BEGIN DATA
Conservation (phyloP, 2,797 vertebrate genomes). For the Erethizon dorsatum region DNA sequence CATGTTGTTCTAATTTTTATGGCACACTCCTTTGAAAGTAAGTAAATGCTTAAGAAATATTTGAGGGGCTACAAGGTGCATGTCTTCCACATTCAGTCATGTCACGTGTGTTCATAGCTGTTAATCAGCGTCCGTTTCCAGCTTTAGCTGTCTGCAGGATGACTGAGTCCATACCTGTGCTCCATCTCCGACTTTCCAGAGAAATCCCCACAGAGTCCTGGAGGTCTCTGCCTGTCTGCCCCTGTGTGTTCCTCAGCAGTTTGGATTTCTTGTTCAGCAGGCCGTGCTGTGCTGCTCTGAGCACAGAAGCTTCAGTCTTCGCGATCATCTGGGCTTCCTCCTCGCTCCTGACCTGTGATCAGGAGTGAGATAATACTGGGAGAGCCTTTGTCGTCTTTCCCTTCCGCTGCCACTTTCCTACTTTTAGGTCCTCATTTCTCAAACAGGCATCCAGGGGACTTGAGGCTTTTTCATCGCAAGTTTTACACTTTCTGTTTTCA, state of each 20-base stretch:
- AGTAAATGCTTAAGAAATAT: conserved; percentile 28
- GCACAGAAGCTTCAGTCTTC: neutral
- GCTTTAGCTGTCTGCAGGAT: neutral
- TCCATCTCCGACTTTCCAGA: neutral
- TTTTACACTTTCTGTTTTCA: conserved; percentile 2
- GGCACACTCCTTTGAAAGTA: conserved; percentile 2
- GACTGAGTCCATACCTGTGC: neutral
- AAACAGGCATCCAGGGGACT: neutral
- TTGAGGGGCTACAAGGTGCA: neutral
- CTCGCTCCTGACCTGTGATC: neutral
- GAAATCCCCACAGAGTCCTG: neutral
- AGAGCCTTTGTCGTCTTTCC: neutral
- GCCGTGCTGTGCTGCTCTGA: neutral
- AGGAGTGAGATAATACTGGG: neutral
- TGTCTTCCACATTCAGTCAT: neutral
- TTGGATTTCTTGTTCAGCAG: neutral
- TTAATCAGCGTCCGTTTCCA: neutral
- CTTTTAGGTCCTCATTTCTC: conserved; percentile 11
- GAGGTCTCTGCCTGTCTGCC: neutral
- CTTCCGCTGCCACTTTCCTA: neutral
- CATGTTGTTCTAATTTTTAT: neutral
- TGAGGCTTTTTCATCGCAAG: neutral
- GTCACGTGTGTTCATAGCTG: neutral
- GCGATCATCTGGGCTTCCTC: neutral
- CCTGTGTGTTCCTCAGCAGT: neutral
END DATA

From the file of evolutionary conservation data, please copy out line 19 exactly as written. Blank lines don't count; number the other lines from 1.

- CTTTTAGGTCCTCATTTCTC: conserved; percentile 11